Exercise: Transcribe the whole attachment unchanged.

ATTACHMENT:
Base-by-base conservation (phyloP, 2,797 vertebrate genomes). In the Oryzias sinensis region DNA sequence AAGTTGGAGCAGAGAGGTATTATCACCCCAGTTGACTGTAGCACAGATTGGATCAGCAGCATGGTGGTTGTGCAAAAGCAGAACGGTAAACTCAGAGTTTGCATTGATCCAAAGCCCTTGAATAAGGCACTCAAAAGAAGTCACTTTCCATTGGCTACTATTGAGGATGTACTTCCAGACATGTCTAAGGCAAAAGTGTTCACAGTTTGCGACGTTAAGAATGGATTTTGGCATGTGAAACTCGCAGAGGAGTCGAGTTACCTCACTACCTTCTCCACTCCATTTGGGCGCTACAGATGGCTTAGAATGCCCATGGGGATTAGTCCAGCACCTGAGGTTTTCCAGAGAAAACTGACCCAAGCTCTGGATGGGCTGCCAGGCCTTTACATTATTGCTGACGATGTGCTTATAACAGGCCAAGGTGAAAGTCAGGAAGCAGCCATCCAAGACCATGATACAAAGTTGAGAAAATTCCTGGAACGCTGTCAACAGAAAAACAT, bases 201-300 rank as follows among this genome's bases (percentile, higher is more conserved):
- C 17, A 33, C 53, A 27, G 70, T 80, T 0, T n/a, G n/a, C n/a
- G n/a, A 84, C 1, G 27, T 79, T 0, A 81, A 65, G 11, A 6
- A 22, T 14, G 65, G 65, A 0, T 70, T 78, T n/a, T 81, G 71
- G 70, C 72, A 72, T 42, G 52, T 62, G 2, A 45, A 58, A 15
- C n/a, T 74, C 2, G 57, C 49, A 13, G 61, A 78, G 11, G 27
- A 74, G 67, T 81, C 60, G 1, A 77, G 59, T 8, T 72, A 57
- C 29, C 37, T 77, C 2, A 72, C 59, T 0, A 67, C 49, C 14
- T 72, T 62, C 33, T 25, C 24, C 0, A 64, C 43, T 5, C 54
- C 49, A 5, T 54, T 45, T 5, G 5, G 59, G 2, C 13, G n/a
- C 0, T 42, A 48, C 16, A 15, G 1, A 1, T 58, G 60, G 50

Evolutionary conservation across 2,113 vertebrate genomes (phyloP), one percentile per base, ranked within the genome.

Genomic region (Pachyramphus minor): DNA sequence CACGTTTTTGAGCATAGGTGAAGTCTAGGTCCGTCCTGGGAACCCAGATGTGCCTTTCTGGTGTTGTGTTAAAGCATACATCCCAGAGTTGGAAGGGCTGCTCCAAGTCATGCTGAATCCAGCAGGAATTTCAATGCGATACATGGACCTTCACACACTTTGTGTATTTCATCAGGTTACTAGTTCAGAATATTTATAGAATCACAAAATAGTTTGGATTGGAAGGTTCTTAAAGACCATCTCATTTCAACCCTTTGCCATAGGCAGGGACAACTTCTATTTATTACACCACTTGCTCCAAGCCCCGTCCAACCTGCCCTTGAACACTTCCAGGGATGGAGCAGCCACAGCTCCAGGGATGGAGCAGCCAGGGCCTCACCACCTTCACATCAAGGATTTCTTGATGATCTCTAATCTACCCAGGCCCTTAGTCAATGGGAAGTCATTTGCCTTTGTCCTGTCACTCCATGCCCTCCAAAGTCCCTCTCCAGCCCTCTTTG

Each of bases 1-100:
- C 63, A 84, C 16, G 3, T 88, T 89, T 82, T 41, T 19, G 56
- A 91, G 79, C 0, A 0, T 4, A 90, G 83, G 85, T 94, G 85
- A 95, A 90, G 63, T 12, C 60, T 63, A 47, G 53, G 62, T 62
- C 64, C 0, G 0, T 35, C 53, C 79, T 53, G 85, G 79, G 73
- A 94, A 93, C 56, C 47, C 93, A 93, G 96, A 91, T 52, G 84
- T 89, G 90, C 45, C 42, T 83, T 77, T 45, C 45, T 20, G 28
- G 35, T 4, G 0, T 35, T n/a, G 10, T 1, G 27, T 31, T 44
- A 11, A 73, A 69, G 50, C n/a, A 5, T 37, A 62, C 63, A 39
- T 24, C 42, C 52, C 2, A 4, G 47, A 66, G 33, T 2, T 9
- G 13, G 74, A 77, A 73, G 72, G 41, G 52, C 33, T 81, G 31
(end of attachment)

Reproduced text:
Base-by-base conservation (phyloP, 2,797 vertebrate genomes). In the Oryzias sinensis region DNA sequence AAGTTGGAGCAGAGAGGTATTATCACCCCAGTTGACTGTAGCACAGATTGGATCAGCAGCATGGTGGTTGTGCAAAAGCAGAACGGTAAACTCAGAGTTTGCATTGATCCAAAGCCCTTGAATAAGGCACTCAAAAGAAGTCACTTTCCATTGGCTACTATTGAGGATGTACTTCCAGACATGTCTAAGGCAAAAGTGTTCACAGTTTGCGACGTTAAGAATGGATTTTGGCATGTGAAACTCGCAGAGGAGTCGAGTTACCTCACTACCTTCTCCACTCCATTTGGGCGCTACAGATGGCTTAGAATGCCCATGGGGATTAGTCCAGCACCTGAGGTTTTCCAGAGAAAACTGACCCAAGCTCTGGATGGGCTGCCAGGCCTTTACATTATTGCTGACGATGTGCTTATAACAGGCCAAGGTGAAAGTCAGGAAGCAGCCATCCAAGACCATGATACAAAGTTGAGAAAATTCCTGGAACGCTGTCAACAGAAAAACAT, bases 201-300 rank as follows among this genome's bases (percentile, higher is more conserved):
- C 17, A 33, C 53, A 27, G 70, T 80, T 0, T n/a, G n/a, C n/a
- G n/a, A 84, C 1, G 27, T 79, T 0, A 81, A 65, G 11, A 6
- A 22, T 14, G 65, G 65, A 0, T 70, T 78, T n/a, T 81, G 71
- G 70, C 72, A 72, T 42, G 52, T 62, G 2, A 45, A 58, A 15
- C n/a, T 74, C 2, G 57, C 49, A 13, G 61, A 78, G 11, G 27
- A 74, G 67, T 81, C 60, G 1, A 77, G 59, T 8, T 72, A 57
- C 29, C 37, T 77, C 2, A 72, C 59, T 0, A 67, C 49, C 14
- T 72, T 62, C 33, T 25, C 24, C 0, A 64, C 43, T 5, C 54
- C 49, A 5, T 54, T 45, T 5, G 5, G 59, G 2, C 13, G n/a
- C 0, T 42, A 48, C 16, A 15, G 1, A 1, T 58, G 60, G 50

Evolutionary conservation across 2,113 vertebrate genomes (phyloP), one percentile per base, ranked within the genome.

Genomic region (Pachyramphus minor): DNA sequence CACGTTTTTGAGCATAGGTGAAGTCTAGGTCCGTCCTGGGAACCCAGATGTGCCTTTCTGGTGTTGTGTTAAAGCATACATCCCAGAGTTGGAAGGGCTGCTCCAAGTCATGCTGAATCCAGCAGGAATTTCAATGCGATACATGGACCTTCACACACTTTGTGTATTTCATCAGGTTACTAGTTCAGAATATTTATAGAATCACAAAATAGTTTGGATTGGAAGGTTCTTAAAGACCATCTCATTTCAACCCTTTGCCATAGGCAGGGACAACTTCTATTTATTACACCACTTGCTCCAAGCCCCGTCCAACCTGCCCTTGAACACTTCCAGGGATGGAGCAGCCACAGCTCCAGGGATGGAGCAGCCAGGGCCTCACCACCTTCACATCAAGGATTTCTTGATGATCTCTAATCTACCCAGGCCCTTAGTCAATGGGAAGTCATTTGCCTTTGTCCTGTCACTCCATGCCCTCCAAAGTCCCTCTCCAGCCCTCTTTG

Each of bases 1-100:
- C 63, A 84, C 16, G 3, T 88, T 89, T 82, T 41, T 19, G 56
- A 91, G 79, C 0, A 0, T 4, A 90, G 83, G 85, T 94, G 85
- A 95, A 90, G 63, T 12, C 60, T 63, A 47, G 53, G 62, T 62
- C 64, C 0, G 0, T 35, C 53, C 79, T 53, G 85, G 79, G 73
- A 94, A 93, C 56, C 47, C 93, A 93, G 96, A 91, T 52, G 84
- T 89, G 90, C 45, C 42, T 83, T 77, T 45, C 45, T 20, G 28
- G 35, T 4, G 0, T 35, T n/a, G 10, T 1, G 27, T 31, T 44
- A 11, A 73, A 69, G 50, C n/a, A 5, T 37, A 62, C 63, A 39
- T 24, C 42, C 52, C 2, A 4, G 47, A 66, G 33, T 2, T 9
- G 13, G 74, A 77, A 73, G 72, G 41, G 52, C 33, T 81, G 31